Let us continue with this theology of suffering. As I said, we no longer have slavery in America, but we do have a relationship that, by analogy, could be compared with it. I am, of course, suggesting you apply this passage to the employer-employee relationship. If you are to show respect to a slave owner, certainly you must respect an employer who pays you wages for working for him. Many people, even Christians, do not do that. They are resentful of the authority management exercises over them. They do not like to be talked to in a manner they consider demeaning. They resent the money the company is making. As a result they gossip, slander, gripe, and carp about the company and bosses at their place of work. This is absolutely wrong. Here also, God requires you to "suffer for doing good,” not simply to suffer, but to "suffer for doing good.” While others may do evil, you must "do good" at your place of work.
And notice that you are told, "...not only to those who are good and considerate, but also to those who are harsh" (I Peter 2:18, NIV). Why I suppose if it were the good and considerate only that you were subject to, then this passage never would have been written. No, it is the harsh that makes it difficult for us. And this is the very group that God wants you to "submit to with all respect". Is doing this really important? Well, in this theology of suffering, you answer that question by considering Peter's next comment.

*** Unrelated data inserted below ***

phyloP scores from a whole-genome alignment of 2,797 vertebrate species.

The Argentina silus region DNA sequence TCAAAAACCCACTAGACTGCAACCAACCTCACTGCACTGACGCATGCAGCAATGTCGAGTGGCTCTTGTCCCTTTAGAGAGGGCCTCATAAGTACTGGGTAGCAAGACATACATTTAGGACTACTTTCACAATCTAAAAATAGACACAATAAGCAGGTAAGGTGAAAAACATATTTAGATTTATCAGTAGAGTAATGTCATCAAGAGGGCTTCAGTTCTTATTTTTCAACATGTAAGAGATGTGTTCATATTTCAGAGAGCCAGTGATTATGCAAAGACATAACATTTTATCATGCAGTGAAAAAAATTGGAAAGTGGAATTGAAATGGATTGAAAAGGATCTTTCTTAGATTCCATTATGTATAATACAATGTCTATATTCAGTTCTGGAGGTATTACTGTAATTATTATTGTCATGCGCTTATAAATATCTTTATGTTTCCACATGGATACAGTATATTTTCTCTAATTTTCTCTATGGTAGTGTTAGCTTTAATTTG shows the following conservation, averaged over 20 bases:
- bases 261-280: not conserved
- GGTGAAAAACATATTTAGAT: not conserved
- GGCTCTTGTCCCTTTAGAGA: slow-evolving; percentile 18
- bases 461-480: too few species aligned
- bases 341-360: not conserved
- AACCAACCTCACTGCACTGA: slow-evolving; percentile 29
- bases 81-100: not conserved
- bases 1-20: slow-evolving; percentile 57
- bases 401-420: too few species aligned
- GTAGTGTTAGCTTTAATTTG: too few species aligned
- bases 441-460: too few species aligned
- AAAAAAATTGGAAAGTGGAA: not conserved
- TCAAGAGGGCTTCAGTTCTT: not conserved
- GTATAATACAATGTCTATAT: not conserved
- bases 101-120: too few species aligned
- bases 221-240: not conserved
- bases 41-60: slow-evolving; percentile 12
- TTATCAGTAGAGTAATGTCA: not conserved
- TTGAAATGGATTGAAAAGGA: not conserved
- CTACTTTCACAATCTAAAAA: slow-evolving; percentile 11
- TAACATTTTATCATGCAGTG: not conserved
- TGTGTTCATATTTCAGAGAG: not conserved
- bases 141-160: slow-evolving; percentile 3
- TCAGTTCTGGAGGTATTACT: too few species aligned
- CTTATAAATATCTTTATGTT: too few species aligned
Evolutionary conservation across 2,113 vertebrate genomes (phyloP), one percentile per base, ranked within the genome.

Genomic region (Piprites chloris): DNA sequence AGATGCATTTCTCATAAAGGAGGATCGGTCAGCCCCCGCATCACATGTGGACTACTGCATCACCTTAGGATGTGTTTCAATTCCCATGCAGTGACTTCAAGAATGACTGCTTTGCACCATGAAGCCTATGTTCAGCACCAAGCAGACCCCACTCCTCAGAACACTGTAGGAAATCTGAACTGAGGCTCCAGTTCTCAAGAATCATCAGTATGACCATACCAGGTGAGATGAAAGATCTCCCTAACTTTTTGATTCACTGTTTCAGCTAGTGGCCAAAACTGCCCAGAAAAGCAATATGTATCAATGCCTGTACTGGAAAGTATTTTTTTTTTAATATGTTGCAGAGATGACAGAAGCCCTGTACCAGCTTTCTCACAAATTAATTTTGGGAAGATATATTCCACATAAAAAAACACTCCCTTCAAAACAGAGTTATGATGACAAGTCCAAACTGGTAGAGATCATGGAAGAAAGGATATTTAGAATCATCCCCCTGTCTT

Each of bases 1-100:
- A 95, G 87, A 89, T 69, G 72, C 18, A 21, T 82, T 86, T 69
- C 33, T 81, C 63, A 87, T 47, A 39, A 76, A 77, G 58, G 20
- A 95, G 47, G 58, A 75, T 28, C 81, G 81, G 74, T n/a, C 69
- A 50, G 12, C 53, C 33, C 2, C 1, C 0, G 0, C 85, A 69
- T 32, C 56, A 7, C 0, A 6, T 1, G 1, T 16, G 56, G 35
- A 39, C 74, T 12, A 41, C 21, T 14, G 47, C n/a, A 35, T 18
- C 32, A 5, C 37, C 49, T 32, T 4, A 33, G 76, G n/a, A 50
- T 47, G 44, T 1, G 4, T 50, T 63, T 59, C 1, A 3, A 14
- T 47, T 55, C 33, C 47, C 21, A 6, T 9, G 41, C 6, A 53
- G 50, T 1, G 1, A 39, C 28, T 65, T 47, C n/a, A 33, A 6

For it is commendable if a man bears up under the pain of unjust suffering because he is conscious of God. (I Peter 2:19, NIV)
Do you want to be commended by God? Yes? Well, what have you done that is commendable in recent weeks? Perhaps you have done very little, perhaps nothing. One thing that you can do every day that is commendable before God is to "bear up under the pain of unjust suffering," and to do so because of your Christian conscience.
Now, let us make one thing abundantly clear before we go on. You may, indeed, be "bearing up" under suffering at work. But you may be doing so because you deserve the suffering you are receiving. Peter makes that point clear, "But how is it to your credit if you receive a beating for doing wrong and endure it” (I Peter 2:20, NIV)? There is no credit for that. Therefore don't go around with a martyr's complex whining and telling people what a great Christian you are and how you are suffering for Jesus, when the truth is you are irresponsible, mean spirited, self righteous and deserve all the misery you are receiving and more. Griping Christians should take note: this is not to be tolerated. You must examine your heart, your thinking, and your attitudes. Something is seriously wrong. This is not a Biblical theology of suffering!